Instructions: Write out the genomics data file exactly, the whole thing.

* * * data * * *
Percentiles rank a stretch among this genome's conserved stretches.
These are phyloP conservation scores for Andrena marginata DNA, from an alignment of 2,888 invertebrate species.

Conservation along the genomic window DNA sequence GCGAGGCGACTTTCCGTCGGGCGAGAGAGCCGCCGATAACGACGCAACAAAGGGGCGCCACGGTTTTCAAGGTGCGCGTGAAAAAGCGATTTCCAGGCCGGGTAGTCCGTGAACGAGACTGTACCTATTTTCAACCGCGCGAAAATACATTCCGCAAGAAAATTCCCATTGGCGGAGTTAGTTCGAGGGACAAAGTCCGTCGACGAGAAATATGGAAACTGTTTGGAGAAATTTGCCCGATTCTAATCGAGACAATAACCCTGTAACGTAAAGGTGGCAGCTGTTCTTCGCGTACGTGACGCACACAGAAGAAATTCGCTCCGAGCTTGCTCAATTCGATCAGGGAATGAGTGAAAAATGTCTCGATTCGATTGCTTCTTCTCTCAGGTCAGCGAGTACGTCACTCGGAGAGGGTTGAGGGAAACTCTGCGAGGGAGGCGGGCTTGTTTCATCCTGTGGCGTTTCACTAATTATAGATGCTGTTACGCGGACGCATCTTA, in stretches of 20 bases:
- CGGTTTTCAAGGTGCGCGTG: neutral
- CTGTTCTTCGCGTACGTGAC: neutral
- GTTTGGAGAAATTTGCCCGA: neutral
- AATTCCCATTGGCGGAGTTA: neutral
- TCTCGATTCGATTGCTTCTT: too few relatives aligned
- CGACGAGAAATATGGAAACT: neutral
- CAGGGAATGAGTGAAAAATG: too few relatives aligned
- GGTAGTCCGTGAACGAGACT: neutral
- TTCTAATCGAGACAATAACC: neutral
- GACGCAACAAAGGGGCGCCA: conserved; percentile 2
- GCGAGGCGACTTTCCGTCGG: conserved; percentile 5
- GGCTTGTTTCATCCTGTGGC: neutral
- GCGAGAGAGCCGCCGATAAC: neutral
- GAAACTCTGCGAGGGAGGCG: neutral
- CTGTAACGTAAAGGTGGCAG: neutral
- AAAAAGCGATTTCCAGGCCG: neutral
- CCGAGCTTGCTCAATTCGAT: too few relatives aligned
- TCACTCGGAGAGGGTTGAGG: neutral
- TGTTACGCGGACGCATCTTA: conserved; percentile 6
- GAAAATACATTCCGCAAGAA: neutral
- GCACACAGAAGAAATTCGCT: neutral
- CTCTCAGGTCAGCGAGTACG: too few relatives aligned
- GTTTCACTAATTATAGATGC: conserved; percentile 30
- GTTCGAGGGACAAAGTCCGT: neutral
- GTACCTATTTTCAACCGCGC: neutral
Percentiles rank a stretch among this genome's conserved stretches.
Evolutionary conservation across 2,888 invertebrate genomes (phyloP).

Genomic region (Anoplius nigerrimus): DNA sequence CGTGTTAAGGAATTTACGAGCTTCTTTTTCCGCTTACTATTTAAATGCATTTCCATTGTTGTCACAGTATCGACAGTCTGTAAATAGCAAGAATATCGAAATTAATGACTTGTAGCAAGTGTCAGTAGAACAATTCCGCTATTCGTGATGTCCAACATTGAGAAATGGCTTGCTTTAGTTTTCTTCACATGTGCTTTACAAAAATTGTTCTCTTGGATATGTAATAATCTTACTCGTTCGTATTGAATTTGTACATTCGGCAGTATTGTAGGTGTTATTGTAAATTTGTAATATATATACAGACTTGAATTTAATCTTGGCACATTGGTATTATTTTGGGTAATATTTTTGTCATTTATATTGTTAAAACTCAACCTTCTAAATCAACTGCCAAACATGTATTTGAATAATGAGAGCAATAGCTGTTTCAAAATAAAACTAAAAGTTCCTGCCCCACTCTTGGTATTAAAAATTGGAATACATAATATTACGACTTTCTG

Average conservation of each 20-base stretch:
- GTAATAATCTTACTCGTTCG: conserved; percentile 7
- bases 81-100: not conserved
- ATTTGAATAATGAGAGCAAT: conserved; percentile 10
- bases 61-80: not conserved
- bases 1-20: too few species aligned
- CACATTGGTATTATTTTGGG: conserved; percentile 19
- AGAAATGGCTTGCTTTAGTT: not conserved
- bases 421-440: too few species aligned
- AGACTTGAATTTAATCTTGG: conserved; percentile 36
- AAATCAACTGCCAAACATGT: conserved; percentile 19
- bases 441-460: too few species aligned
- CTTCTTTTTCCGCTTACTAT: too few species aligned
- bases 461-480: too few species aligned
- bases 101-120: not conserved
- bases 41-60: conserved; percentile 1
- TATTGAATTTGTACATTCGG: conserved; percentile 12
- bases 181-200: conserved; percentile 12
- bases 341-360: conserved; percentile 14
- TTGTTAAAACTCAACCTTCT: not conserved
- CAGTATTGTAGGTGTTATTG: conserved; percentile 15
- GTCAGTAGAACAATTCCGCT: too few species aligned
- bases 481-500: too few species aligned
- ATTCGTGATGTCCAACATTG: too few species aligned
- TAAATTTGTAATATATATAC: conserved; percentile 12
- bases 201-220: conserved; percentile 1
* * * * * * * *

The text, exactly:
Percentiles rank a stretch among this genome's conserved stretches.
These are phyloP conservation scores for Andrena marginata DNA, from an alignment of 2,888 invertebrate species.

Conservation along the genomic window DNA sequence GCGAGGCGACTTTCCGTCGGGCGAGAGAGCCGCCGATAACGACGCAACAAAGGGGCGCCACGGTTTTCAAGGTGCGCGTGAAAAAGCGATTTCCAGGCCGGGTAGTCCGTGAACGAGACTGTACCTATTTTCAACCGCGCGAAAATACATTCCGCAAGAAAATTCCCATTGGCGGAGTTAGTTCGAGGGACAAAGTCCGTCGACGAGAAATATGGAAACTGTTTGGAGAAATTTGCCCGATTCTAATCGAGACAATAACCCTGTAACGTAAAGGTGGCAGCTGTTCTTCGCGTACGTGACGCACACAGAAGAAATTCGCTCCGAGCTTGCTCAATTCGATCAGGGAATGAGTGAAAAATGTCTCGATTCGATTGCTTCTTCTCTCAGGTCAGCGAGTACGTCACTCGGAGAGGGTTGAGGGAAACTCTGCGAGGGAGGCGGGCTTGTTTCATCCTGTGGCGTTTCACTAATTATAGATGCTGTTACGCGGACGCATCTTA, in stretches of 20 bases:
- CGGTTTTCAAGGTGCGCGTG: neutral
- CTGTTCTTCGCGTACGTGAC: neutral
- GTTTGGAGAAATTTGCCCGA: neutral
- AATTCCCATTGGCGGAGTTA: neutral
- TCTCGATTCGATTGCTTCTT: too few relatives aligned
- CGACGAGAAATATGGAAACT: neutral
- CAGGGAATGAGTGAAAAATG: too few relatives aligned
- GGTAGTCCGTGAACGAGACT: neutral
- TTCTAATCGAGACAATAACC: neutral
- GACGCAACAAAGGGGCGCCA: conserved; percentile 2
- GCGAGGCGACTTTCCGTCGG: conserved; percentile 5
- GGCTTGTTTCATCCTGTGGC: neutral
- GCGAGAGAGCCGCCGATAAC: neutral
- GAAACTCTGCGAGGGAGGCG: neutral
- CTGTAACGTAAAGGTGGCAG: neutral
- AAAAAGCGATTTCCAGGCCG: neutral
- CCGAGCTTGCTCAATTCGAT: too few relatives aligned
- TCACTCGGAGAGGGTTGAGG: neutral
- TGTTACGCGGACGCATCTTA: conserved; percentile 6
- GAAAATACATTCCGCAAGAA: neutral
- GCACACAGAAGAAATTCGCT: neutral
- CTCTCAGGTCAGCGAGTACG: too few relatives aligned
- GTTTCACTAATTATAGATGC: conserved; percentile 30
- GTTCGAGGGACAAAGTCCGT: neutral
- GTACCTATTTTCAACCGCGC: neutral
Percentiles rank a stretch among this genome's conserved stretches.
Evolutionary conservation across 2,888 invertebrate genomes (phyloP).

Genomic region (Anoplius nigerrimus): DNA sequence CGTGTTAAGGAATTTACGAGCTTCTTTTTCCGCTTACTATTTAAATGCATTTCCATTGTTGTCACAGTATCGACAGTCTGTAAATAGCAAGAATATCGAAATTAATGACTTGTAGCAAGTGTCAGTAGAACAATTCCGCTATTCGTGATGTCCAACATTGAGAAATGGCTTGCTTTAGTTTTCTTCACATGTGCTTTACAAAAATTGTTCTCTTGGATATGTAATAATCTTACTCGTTCGTATTGAATTTGTACATTCGGCAGTATTGTAGGTGTTATTGTAAATTTGTAATATATATACAGACTTGAATTTAATCTTGGCACATTGGTATTATTTTGGGTAATATTTTTGTCATTTATATTGTTAAAACTCAACCTTCTAAATCAACTGCCAAACATGTATTTGAATAATGAGAGCAATAGCTGTTTCAAAATAAAACTAAAAGTTCCTGCCCCACTCTTGGTATTAAAAATTGGAATACATAATATTACGACTTTCTG

Average conservation of each 20-base stretch:
- GTAATAATCTTACTCGTTCG: conserved; percentile 7
- bases 81-100: not conserved
- ATTTGAATAATGAGAGCAAT: conserved; percentile 10
- bases 61-80: not conserved
- bases 1-20: too few species aligned
- CACATTGGTATTATTTTGGG: conserved; percentile 19
- AGAAATGGCTTGCTTTAGTT: not conserved
- bases 421-440: too few species aligned
- AGACTTGAATTTAATCTTGG: conserved; percentile 36
- AAATCAACTGCCAAACATGT: conserved; percentile 19
- bases 441-460: too few species aligned
- CTTCTTTTTCCGCTTACTAT: too few species aligned
- bases 461-480: too few species aligned
- bases 101-120: not conserved
- bases 41-60: conserved; percentile 1
- TATTGAATTTGTACATTCGG: conserved; percentile 12
- bases 181-200: conserved; percentile 12
- bases 341-360: conserved; percentile 14
- TTGTTAAAACTCAACCTTCT: not conserved
- CAGTATTGTAGGTGTTATTG: conserved; percentile 15
- GTCAGTAGAACAATTCCGCT: too few species aligned
- bases 481-500: too few species aligned
- ATTCGTGATGTCCAACATTG: too few species aligned
- TAAATTTGTAATATATATAC: conserved; percentile 12
- bases 201-220: conserved; percentile 1